Multimedia library >> Publications >> Food Safety Focus Print Friendly



Food Safety Focus (2nd Issue, September 2006) – Incident in Focus

Endosulfan Detected in Eels Exported to Japan from Mainland China

Reported by Mr. Arthur YAU, Scientific Officer,
Risk Communication Section, Centre for Food Safety

Summary of Incident

On 23 August 2006, the media reported that the Ministry of Health, Labour and Welfare of Japan had found that live eels imported from Guangdong Province and Shanghai, China contained the pesticide endosulfan at levels exceeding their requirement. In response to the Centre for Food Safety's (CFS) enquiry, the Guangdong Inspection and Quarantine Bureau (GDCIQ) confirmed that the concerned farms did not export eels to Hong Kong. Following the report, samples of live eels and eel products were collected by the CFS. They showed satisfactory results of endosulfan. There was no cause for alarm.

Illustration: Eel

What is Endosulfan?

Endosulfan is a pesticide used in many countries worldwide. The pesticide is registered and permitted to be used in Hong Kong. It is mainly used to control insects in fruits and vegetables and the regulatory standards in the form of maximum residue limits are set for its use in certain food commodities by the Codex Alimentarius Commission (Codex)1 (Table 1). Endosulfan is normally not used in fish farming as some fish species are very sensitive to the effect of endosulfan and no international standard has been set for endosulfan residue in fish.

Table 1: Codex maximum residue limits for endosulfan in selected food commodities

Commodity
Maximum Residue Limits (ppm)
Carrot
0.2
Cucumber
0.5
Lettuce
1
Spinach
2
Meat (from mammals other than marine mammals)
0.1 (applies to fat)
Oranges, Sweet, Sour
0.5
Grapes
1
Pineapple
2

Source: Codex

What about Organochlorine (OC) Pesticides?

Endosulfan is a type of organochlorine pesticide. OC pesticides contain chlorine in their chemical structure and tend to be persistent in the environment. Because of this property, low levels of some of these chemicals in foods might be present as a result of environmental contamination. Some, but not all, OC pesticides, such as DDT, chlordane and hexachlorobenzene, are of particular concern due to their persistence and ubiquitous nature in the environment and their tendency to bioaccumulate in animals. They are classified as persistent organic pollutants (POPs).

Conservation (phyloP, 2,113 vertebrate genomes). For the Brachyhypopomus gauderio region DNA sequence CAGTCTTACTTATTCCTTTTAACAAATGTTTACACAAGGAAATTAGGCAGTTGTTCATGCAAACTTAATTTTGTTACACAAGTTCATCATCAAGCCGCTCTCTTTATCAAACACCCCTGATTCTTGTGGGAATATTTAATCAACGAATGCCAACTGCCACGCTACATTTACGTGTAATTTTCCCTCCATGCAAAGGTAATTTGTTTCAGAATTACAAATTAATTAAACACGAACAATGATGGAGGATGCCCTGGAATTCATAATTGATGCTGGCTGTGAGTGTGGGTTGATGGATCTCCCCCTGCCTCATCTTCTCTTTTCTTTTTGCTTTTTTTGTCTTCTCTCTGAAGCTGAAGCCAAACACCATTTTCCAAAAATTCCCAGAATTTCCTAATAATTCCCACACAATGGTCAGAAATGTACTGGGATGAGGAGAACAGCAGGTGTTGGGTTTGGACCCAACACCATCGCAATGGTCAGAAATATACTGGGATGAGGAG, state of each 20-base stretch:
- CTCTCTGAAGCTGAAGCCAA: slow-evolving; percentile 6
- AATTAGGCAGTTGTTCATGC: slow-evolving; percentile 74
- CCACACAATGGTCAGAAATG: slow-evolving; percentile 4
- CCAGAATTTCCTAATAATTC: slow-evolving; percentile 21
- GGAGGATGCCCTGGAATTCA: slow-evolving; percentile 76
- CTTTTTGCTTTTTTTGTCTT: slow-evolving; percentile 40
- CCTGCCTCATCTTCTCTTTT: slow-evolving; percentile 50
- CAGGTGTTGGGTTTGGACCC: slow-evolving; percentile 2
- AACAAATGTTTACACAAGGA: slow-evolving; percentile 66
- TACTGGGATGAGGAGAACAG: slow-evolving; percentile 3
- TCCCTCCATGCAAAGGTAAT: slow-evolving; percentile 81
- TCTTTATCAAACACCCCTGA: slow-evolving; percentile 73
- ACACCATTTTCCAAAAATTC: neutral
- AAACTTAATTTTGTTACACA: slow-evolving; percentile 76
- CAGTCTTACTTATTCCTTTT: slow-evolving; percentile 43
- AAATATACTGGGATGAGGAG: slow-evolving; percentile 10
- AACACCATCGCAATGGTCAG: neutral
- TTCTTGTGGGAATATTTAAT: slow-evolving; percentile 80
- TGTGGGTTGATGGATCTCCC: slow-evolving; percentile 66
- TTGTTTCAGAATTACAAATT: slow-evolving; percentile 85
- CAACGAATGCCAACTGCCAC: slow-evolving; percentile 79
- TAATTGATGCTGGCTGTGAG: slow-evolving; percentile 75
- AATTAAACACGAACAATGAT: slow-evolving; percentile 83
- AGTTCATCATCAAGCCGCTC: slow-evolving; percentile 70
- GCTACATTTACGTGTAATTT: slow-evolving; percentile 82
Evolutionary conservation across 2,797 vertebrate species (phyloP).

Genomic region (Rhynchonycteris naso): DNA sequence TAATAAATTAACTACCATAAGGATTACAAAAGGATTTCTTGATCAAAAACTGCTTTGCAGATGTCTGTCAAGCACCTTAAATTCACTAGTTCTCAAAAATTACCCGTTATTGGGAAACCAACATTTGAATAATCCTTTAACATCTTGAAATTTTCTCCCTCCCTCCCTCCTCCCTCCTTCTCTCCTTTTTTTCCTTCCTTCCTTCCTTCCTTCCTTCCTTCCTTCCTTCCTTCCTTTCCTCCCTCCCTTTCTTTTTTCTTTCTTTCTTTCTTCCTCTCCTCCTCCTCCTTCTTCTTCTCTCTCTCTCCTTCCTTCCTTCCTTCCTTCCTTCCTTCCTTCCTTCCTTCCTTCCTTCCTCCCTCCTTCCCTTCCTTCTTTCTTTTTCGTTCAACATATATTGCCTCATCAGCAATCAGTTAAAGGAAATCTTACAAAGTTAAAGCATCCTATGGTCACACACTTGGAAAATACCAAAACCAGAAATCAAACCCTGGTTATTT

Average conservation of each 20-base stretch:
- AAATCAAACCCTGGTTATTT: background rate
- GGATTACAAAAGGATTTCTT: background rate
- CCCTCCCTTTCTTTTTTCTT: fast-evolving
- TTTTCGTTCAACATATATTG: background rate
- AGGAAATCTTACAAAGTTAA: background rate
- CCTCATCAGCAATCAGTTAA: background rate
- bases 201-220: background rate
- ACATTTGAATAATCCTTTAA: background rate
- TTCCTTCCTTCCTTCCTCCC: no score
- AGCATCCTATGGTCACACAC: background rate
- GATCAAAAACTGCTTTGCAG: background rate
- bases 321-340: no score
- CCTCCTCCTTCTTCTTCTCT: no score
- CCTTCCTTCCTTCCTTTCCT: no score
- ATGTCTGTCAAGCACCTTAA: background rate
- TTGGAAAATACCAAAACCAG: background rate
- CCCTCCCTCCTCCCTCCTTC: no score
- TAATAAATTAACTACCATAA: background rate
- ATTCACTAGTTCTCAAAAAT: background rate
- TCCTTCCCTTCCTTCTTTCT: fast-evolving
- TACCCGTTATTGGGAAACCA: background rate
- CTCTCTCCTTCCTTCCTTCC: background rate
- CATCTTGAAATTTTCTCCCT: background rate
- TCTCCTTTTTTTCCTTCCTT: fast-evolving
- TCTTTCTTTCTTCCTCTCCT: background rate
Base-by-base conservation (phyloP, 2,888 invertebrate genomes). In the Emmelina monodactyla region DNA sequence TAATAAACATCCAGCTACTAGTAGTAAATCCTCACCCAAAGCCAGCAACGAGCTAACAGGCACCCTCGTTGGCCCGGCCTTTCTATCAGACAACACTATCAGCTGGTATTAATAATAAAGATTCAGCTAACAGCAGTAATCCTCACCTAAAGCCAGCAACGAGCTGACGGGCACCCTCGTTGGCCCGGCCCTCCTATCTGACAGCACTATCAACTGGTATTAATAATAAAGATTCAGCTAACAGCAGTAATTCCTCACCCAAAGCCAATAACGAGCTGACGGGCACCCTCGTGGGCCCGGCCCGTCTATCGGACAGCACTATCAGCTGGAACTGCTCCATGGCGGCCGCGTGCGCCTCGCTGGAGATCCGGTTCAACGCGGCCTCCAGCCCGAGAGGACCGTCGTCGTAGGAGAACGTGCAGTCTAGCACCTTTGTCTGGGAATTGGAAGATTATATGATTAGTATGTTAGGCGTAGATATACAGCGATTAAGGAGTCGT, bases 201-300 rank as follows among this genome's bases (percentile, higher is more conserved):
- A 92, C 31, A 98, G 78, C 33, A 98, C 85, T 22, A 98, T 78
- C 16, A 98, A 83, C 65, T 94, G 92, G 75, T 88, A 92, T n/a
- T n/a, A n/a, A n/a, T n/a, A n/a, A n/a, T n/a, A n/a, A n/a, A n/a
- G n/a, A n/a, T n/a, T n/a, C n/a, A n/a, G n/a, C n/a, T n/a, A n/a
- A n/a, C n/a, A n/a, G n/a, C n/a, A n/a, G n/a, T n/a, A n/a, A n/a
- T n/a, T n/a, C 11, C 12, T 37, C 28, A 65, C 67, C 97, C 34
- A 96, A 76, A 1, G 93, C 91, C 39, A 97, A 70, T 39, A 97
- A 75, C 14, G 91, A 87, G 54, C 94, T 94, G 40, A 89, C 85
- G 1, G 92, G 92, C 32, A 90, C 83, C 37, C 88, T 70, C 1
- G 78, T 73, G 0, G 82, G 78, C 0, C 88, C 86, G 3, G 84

Health Effect

Symptoms of acute poisoning caused by endosulfan include hyperactivity and muscle spasm, while chronic toxicity may cause kidney damage. However, endosulfan is not known to be carcinogenic.

Risk assessment using internationally accepted methodology, the highest level of endosulfan detected in eels in Japan and the consumption pattern of local secondary school students (as collection of adult consumption data is underway) showed that consumption of the eel concerned would contribute less than 1% of the safety reference value (in terms of acceptable daily intake2 (ADI) for chronic toxicity) set for endosulfan by international authority. (You may read more about hazard and risk in food safety in the “Food Safety Platform” column.) The percent contribution to acute reference dose3 (ARfD) is similar when acute toxic effects are concerned.

Table 2: Estimation of percentage contribution of endosulfan to ADI and ARfD from eels at the level detected in Japan

Acute Toxicity (% ARfD)
    Consumption of 70g of grilled eel a day
0.6%
Chronic Toxicity (% ADI)
Secondary school students
    Average consumption level
0.1%
    High consumption level
0.5%

Follow-up Actions

As a result of the incident, the CFS immediately contacted the GDCIQ in Mainland China. The Mainland authority confirmed that the concerned fish farms were not supplying live eels to Hong Kong. To further assess the situation, the CFS collected samples of eels and eel products for examination of endosulfan. Among the six eel samples tested, no endosulfan was detected in four of them and only small amounts (about 0.02 ppm) of endosulfan were detected in the remainder. There is no cause for alarm.

Table 3: Number of meat and vegetable samples analyzed for OC pesticides in Hong Kong, 2005.

Pesticides
Number of Meat Samples
Number of Vegetable Samples
Number of Unsatisfactory Results
OC pesticides, including endosulfan
30
47
0

Advice to the Public

Importers of live eels from Mainland China should only source eels from farms registered for export to Hong Kong and each consignment should be accompanied with a health certificate. Retailers and consumers are advised to purchase aquatic products from reliable and reputable suppliers. Consumers are advised to maintain a balanced diet in order to avoid excessive intake of chemicals from a small range of food items.

Further Information

For readers who are interested to understand more about the incident, please visit the following related web pages for further information:

1. Codex is an international body under the World Health Organization (WHO) and Food and Agriculture Organization (FAO) of the United Nations for setting food safety standards. The website contains documents with detailed description of what Codex is.

2 The ADI of a chemical is the estimate of the amount of a substance in food or drinking-water, expressed on a body-weight basis, that can be ingested daily over a lifetime without appreciable health risk to the consumer on the basis of all the known facts at the time of the evaluation.

3 The ARfD of a chemical is an estimate of the amount of a substance in food and/or drinking water, normally expressed on a body weight basis, that can be ingested in a period of 24 hours or less without appreciable health risk to the consumer on the basis of all known facts at the time of the evaluation

 

Back  Back to Top
 
copyright logo | Important notices Last Revision Date :28-03-2008